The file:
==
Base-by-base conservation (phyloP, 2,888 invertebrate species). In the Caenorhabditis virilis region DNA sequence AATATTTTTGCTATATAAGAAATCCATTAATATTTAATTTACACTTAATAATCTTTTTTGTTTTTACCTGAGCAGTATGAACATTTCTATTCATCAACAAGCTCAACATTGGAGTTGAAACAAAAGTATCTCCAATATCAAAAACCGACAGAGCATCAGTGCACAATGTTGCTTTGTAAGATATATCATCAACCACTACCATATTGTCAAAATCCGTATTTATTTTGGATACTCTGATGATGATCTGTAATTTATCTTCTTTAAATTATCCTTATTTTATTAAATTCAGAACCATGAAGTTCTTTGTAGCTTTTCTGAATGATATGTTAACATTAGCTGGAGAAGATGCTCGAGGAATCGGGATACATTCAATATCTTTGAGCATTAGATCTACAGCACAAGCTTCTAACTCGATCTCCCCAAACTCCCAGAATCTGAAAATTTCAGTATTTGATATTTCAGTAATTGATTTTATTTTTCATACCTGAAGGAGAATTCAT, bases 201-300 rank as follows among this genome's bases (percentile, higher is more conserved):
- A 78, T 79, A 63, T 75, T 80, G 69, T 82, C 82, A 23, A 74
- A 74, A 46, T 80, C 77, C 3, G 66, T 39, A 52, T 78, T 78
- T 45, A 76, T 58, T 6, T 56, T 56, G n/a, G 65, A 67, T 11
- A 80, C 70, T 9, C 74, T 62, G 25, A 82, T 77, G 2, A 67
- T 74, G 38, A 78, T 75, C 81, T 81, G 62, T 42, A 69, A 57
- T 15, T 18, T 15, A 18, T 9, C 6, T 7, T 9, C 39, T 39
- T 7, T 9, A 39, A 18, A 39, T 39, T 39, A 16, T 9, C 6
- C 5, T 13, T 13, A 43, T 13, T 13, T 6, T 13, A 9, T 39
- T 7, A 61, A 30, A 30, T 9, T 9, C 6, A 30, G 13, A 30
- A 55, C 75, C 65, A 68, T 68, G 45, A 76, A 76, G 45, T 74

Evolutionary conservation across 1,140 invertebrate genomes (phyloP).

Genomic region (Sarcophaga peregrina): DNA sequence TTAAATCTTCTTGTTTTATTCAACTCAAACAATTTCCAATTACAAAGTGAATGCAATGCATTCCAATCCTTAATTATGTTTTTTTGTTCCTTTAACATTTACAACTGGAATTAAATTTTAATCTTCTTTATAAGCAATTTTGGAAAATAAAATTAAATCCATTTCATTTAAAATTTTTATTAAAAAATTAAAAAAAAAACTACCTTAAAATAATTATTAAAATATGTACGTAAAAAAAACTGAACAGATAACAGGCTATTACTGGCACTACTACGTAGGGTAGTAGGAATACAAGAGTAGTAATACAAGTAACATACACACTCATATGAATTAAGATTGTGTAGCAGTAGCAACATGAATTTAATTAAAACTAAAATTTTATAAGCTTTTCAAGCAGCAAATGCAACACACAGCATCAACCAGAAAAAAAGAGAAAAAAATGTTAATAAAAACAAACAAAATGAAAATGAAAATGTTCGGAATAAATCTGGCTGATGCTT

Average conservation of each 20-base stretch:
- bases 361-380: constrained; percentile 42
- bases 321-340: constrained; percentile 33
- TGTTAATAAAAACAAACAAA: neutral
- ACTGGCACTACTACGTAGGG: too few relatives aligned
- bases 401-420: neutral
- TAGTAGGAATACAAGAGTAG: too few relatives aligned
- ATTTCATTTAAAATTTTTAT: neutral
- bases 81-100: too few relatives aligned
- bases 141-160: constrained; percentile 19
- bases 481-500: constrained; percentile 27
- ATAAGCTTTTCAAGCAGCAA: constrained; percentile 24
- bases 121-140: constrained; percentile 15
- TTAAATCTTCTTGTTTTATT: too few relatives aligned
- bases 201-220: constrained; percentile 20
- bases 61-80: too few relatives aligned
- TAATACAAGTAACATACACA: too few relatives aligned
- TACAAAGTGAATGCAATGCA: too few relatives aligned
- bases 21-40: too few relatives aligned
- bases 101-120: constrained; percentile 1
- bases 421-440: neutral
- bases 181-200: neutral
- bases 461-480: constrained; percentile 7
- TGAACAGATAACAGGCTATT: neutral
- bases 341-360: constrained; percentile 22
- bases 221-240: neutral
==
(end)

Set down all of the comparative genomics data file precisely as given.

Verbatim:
Base-by-base conservation (phyloP, 2,888 invertebrate species). In the Caenorhabditis virilis region DNA sequence AATATTTTTGCTATATAAGAAATCCATTAATATTTAATTTACACTTAATAATCTTTTTTGTTTTTACCTGAGCAGTATGAACATTTCTATTCATCAACAAGCTCAACATTGGAGTTGAAACAAAAGTATCTCCAATATCAAAAACCGACAGAGCATCAGTGCACAATGTTGCTTTGTAAGATATATCATCAACCACTACCATATTGTCAAAATCCGTATTTATTTTGGATACTCTGATGATGATCTGTAATTTATCTTCTTTAAATTATCCTTATTTTATTAAATTCAGAACCATGAAGTTCTTTGTAGCTTTTCTGAATGATATGTTAACATTAGCTGGAGAAGATGCTCGAGGAATCGGGATACATTCAATATCTTTGAGCATTAGATCTACAGCACAAGCTTCTAACTCGATCTCCCCAAACTCCCAGAATCTGAAAATTTCAGTATTTGATATTTCAGTAATTGATTTTATTTTTCATACCTGAAGGAGAATTCAT, bases 201-300 rank as follows among this genome's bases (percentile, higher is more conserved):
- A 78, T 79, A 63, T 75, T 80, G 69, T 82, C 82, A 23, A 74
- A 74, A 46, T 80, C 77, C 3, G 66, T 39, A 52, T 78, T 78
- T 45, A 76, T 58, T 6, T 56, T 56, G n/a, G 65, A 67, T 11
- A 80, C 70, T 9, C 74, T 62, G 25, A 82, T 77, G 2, A 67
- T 74, G 38, A 78, T 75, C 81, T 81, G 62, T 42, A 69, A 57
- T 15, T 18, T 15, A 18, T 9, C 6, T 7, T 9, C 39, T 39
- T 7, T 9, A 39, A 18, A 39, T 39, T 39, A 16, T 9, C 6
- C 5, T 13, T 13, A 43, T 13, T 13, T 6, T 13, A 9, T 39
- T 7, A 61, A 30, A 30, T 9, T 9, C 6, A 30, G 13, A 30
- A 55, C 75, C 65, A 68, T 68, G 45, A 76, A 76, G 45, T 74

Evolutionary conservation across 1,140 invertebrate genomes (phyloP).

Genomic region (Sarcophaga peregrina): DNA sequence TTAAATCTTCTTGTTTTATTCAACTCAAACAATTTCCAATTACAAAGTGAATGCAATGCATTCCAATCCTTAATTATGTTTTTTTGTTCCTTTAACATTTACAACTGGAATTAAATTTTAATCTTCTTTATAAGCAATTTTGGAAAATAAAATTAAATCCATTTCATTTAAAATTTTTATTAAAAAATTAAAAAAAAAACTACCTTAAAATAATTATTAAAATATGTACGTAAAAAAAACTGAACAGATAACAGGCTATTACTGGCACTACTACGTAGGGTAGTAGGAATACAAGAGTAGTAATACAAGTAACATACACACTCATATGAATTAAGATTGTGTAGCAGTAGCAACATGAATTTAATTAAAACTAAAATTTTATAAGCTTTTCAAGCAGCAAATGCAACACACAGCATCAACCAGAAAAAAAGAGAAAAAAATGTTAATAAAAACAAACAAAATGAAAATGAAAATGTTCGGAATAAATCTGGCTGATGCTT

Average conservation of each 20-base stretch:
- bases 361-380: constrained; percentile 42
- bases 321-340: constrained; percentile 33
- TGTTAATAAAAACAAACAAA: neutral
- ACTGGCACTACTACGTAGGG: too few relatives aligned
- bases 401-420: neutral
- TAGTAGGAATACAAGAGTAG: too few relatives aligned
- ATTTCATTTAAAATTTTTAT: neutral
- bases 81-100: too few relatives aligned
- bases 141-160: constrained; percentile 19
- bases 481-500: constrained; percentile 27
- ATAAGCTTTTCAAGCAGCAA: constrained; percentile 24
- bases 121-140: constrained; percentile 15
- TTAAATCTTCTTGTTTTATT: too few relatives aligned
- bases 201-220: constrained; percentile 20
- bases 61-80: too few relatives aligned
- TAATACAAGTAACATACACA: too few relatives aligned
- TACAAAGTGAATGCAATGCA: too few relatives aligned
- bases 21-40: too few relatives aligned
- bases 101-120: constrained; percentile 1
- bases 421-440: neutral
- bases 181-200: neutral
- bases 461-480: constrained; percentile 7
- TGAACAGATAACAGGCTATT: neutral
- bases 341-360: constrained; percentile 22
- bases 221-240: neutral